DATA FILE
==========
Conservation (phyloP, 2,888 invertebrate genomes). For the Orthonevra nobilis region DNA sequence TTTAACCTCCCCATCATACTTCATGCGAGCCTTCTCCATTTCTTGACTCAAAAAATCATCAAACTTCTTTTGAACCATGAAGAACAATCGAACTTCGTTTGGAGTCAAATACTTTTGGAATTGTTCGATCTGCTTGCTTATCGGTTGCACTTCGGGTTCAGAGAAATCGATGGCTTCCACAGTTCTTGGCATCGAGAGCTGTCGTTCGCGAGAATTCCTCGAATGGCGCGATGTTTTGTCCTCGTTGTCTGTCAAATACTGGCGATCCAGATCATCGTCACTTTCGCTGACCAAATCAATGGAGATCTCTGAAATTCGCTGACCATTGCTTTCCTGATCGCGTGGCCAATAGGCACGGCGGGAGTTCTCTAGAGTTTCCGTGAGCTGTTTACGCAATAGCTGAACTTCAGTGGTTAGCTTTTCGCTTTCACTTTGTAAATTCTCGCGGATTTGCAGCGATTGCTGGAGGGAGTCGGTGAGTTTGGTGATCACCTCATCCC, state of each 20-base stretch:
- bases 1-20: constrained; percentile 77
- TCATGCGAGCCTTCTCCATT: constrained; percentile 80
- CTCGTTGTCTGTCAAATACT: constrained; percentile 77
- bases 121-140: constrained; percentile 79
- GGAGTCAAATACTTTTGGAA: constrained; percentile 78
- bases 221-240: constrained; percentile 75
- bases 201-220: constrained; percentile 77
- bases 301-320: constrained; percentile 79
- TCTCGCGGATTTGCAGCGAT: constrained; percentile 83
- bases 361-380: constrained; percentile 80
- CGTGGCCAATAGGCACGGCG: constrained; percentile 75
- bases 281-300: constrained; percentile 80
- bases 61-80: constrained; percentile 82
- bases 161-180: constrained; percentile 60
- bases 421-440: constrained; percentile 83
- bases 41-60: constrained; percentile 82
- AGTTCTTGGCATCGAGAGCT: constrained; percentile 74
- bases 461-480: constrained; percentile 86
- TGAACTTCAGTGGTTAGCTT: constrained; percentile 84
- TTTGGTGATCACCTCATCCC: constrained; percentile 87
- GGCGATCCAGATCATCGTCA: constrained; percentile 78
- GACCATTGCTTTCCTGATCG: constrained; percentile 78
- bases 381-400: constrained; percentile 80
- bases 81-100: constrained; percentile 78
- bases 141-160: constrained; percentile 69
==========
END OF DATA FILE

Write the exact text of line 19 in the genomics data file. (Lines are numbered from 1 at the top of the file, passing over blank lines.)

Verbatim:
- bases 461-480: constrained; percentile 86